And the future looks bright with the talent they have. Michael Brantley (.310/.379/.480 in 2015), Jason Kipnis (.303/.372/.451) and Francisco Lindor (.313/.353/.482) all fill out the meat of their lineup entering 2016, so they’re not in a bad place. And while fans and executives seem to have lost patience with 29-year-old Carlos Santana, who hit a disappointing two home runs in 154 games, he continues to be an on-base machine, walking an impressive 108 times in 2015. If he can tap into his power once again, he’s another valuable asset entering next year.
After that, however, it’s kind of a black hole. It’s not unfair to think one more power bat – added alongside the aforementioned four hitters – would significantly benefit the Indians and give them the boost they need to make sure those baserunners actually cross home plate.
There have been rumors since the regular season about a potential deal between the Cubs and Indians that would give Cleveland Jorge Soler (and probably a quality prospect or two) for one of Carlos Carrasco or Danny Salazar. This trade makes a world of sense for both teams, as the Cubs have a surplus of position players and may be able to use another starter, and the Indians need another bat and have a wealth of talent in their rotation. Alas, no such deal has come to life.
That doesn’t have to be the trade Cleveland makes to bolster their lineup, but conceptually it’s perfect: send one of the many impressive young starters to a team that needs pitching in return for a quality bat. Good starting pitching almost always comes at a premium, so they would likely find themselves on the right side of any deal they could make.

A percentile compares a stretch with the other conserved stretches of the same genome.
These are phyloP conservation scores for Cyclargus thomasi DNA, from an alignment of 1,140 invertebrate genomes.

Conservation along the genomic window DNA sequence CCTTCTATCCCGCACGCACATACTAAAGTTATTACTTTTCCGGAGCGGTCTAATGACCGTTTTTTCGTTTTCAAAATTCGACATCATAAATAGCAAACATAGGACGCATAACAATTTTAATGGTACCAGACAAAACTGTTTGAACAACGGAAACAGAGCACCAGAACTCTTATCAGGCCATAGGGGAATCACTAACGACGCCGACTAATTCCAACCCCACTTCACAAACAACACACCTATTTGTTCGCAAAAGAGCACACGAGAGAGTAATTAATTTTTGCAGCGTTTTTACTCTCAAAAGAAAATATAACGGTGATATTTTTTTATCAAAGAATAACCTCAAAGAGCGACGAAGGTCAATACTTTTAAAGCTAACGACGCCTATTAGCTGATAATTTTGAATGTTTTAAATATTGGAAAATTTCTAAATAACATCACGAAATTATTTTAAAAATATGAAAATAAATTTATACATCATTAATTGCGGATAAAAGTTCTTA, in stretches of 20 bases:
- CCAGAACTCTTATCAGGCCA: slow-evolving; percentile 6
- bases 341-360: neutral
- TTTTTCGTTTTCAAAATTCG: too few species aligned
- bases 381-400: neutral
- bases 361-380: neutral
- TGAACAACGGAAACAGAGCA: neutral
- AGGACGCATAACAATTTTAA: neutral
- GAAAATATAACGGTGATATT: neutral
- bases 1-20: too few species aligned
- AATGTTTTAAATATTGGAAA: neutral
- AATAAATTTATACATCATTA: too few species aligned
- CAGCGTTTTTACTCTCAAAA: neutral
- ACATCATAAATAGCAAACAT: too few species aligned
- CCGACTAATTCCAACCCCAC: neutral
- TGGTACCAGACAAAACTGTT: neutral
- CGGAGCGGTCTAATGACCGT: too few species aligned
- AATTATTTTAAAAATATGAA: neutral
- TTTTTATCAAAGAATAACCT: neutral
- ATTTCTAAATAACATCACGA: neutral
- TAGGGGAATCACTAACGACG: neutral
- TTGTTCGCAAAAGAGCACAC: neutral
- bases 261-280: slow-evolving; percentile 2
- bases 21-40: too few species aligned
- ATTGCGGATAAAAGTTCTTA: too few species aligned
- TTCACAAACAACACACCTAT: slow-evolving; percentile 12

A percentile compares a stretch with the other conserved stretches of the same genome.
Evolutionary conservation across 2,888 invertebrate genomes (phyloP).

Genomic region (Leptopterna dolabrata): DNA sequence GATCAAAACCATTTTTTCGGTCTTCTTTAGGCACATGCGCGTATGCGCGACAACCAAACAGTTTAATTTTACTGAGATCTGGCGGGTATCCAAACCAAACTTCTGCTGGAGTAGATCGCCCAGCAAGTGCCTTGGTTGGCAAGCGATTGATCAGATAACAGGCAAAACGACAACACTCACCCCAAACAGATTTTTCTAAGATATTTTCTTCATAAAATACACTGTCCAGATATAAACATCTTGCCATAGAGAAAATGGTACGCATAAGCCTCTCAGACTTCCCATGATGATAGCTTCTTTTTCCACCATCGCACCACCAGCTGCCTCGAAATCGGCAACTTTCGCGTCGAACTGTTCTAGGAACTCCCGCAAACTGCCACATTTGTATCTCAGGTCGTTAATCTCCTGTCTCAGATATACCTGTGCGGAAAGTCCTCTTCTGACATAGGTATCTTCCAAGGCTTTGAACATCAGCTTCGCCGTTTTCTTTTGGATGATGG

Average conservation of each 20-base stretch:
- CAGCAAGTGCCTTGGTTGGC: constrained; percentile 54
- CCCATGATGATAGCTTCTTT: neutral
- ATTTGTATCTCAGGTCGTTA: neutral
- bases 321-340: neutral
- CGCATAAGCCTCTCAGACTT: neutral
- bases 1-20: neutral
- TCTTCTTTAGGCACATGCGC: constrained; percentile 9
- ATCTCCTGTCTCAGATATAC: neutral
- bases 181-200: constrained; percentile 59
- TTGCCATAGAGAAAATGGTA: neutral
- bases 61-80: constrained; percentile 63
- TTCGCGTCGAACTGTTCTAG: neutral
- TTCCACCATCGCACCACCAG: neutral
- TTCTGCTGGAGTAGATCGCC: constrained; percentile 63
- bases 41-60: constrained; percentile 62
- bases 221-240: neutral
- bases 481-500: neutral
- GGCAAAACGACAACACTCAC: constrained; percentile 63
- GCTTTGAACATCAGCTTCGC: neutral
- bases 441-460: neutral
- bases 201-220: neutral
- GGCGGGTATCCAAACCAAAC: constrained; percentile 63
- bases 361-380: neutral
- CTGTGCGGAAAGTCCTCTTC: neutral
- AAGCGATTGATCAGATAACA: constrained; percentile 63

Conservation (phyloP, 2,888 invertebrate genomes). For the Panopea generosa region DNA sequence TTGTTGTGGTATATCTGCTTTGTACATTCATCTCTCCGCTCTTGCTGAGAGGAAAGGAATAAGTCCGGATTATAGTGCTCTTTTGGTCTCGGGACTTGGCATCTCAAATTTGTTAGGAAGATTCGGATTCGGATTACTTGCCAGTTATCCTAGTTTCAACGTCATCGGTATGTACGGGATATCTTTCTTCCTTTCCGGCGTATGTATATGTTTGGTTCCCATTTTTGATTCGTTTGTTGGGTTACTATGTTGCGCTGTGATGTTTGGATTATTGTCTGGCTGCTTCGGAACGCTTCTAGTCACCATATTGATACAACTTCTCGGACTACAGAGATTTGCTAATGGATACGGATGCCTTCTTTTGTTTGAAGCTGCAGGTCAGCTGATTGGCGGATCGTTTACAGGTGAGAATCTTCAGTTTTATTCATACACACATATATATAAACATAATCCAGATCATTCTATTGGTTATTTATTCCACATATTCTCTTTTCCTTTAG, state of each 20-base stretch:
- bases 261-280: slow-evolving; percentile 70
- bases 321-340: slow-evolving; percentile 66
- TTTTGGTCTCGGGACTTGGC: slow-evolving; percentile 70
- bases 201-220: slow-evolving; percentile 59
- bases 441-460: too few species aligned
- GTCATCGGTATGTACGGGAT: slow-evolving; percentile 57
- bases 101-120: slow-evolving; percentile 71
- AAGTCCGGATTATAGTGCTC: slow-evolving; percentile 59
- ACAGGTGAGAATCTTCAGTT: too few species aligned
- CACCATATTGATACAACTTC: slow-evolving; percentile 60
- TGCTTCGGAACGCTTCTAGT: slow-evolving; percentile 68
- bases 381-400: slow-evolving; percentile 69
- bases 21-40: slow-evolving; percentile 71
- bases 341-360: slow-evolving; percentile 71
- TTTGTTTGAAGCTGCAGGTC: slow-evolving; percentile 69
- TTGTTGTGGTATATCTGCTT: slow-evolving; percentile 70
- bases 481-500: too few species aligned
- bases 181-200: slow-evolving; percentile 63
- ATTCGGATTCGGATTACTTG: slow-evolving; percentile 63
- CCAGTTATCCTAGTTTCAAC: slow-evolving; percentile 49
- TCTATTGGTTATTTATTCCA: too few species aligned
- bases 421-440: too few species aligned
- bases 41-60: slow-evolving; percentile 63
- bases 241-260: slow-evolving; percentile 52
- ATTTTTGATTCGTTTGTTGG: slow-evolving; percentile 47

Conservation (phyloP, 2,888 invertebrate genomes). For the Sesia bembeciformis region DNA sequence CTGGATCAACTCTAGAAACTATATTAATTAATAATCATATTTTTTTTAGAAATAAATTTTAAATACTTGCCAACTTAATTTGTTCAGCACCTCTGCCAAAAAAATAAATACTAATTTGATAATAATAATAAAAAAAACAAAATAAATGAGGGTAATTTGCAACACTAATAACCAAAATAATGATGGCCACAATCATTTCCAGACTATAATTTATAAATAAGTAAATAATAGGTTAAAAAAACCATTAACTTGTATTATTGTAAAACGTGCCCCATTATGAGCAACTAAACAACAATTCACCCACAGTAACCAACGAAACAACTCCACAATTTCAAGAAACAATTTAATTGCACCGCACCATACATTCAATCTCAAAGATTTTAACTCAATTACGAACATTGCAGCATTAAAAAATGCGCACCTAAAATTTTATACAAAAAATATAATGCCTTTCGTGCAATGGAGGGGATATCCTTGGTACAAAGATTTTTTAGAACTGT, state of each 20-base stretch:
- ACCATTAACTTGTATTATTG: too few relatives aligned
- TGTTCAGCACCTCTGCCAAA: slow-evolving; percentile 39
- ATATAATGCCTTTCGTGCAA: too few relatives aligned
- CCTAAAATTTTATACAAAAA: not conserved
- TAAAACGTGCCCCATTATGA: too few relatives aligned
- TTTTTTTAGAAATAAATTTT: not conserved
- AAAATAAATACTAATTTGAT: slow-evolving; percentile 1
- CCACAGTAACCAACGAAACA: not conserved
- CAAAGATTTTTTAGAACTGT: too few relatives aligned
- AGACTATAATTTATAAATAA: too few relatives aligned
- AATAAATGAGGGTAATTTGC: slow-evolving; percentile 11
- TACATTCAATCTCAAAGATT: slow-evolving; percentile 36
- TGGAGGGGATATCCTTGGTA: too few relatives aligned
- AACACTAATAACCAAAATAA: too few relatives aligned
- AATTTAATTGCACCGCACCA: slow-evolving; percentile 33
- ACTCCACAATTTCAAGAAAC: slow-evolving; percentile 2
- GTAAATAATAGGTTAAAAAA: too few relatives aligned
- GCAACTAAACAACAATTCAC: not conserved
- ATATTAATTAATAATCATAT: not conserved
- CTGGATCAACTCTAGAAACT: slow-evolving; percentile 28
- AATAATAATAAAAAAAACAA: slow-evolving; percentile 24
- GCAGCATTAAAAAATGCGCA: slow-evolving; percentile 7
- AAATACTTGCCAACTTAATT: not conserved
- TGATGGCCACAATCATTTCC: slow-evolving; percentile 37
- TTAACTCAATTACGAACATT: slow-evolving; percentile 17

Instead, their rumor mill has been largely inactive this offseason, as they haven’t seemed to be “in” on any of the major parts that have moved on the market, nor do they seem to be intrigued by quality free agents like Alex Gordon, Yoenis Cespedes or Justin Upton. It’s a very interesting position for them to take, since the rest of the AL Central keeps getting better around them, and their offense as it stands simply isn’t good enough to compete. They proved that last season.
That’s why signing Mike Napoli is such a confusing decision. On paper he looks very much like Nick Swisher or Brandon Moss, and those signings were disasters for the Indians. Napoli isn’t the player he was for the Rangers in 2011; in fact, he peaked very quickly that one season and never replicated that success. His on-base percentage dropped 46 points between 2014 and 2015, and since 2012 he has punched out twice as often as he’s walked. Yes, he’s still averaging 20 home runs a year, but he appears to have morphed into a boom-or-bust hitter and, entering his age-34 season, it’s hard to imagine he’ll improve with any significance.
Napoli’s splits indicate much greater success against left-handed pitching (.278/.391/.563), which I’m sure the Indians hope he continues into next year, but if he’s going to be the everyday first baseman as the front office has indicated, his trouble against righties could bite them. If his trends continue, Napoli could provide a slight jolt to the Indians lineup, but not the jolt they need.
If Cleveland has any expectations of success in 2016, they need to do more. Even if Mike Napoli finds the Fountain of Youth and puts up 2011 numbers (which this writer is never fully willing to rule out), you have five productive offensive players and four black holes. There’s still work to be done, and the Indians front office has yet to indicate they’re willing to do that work.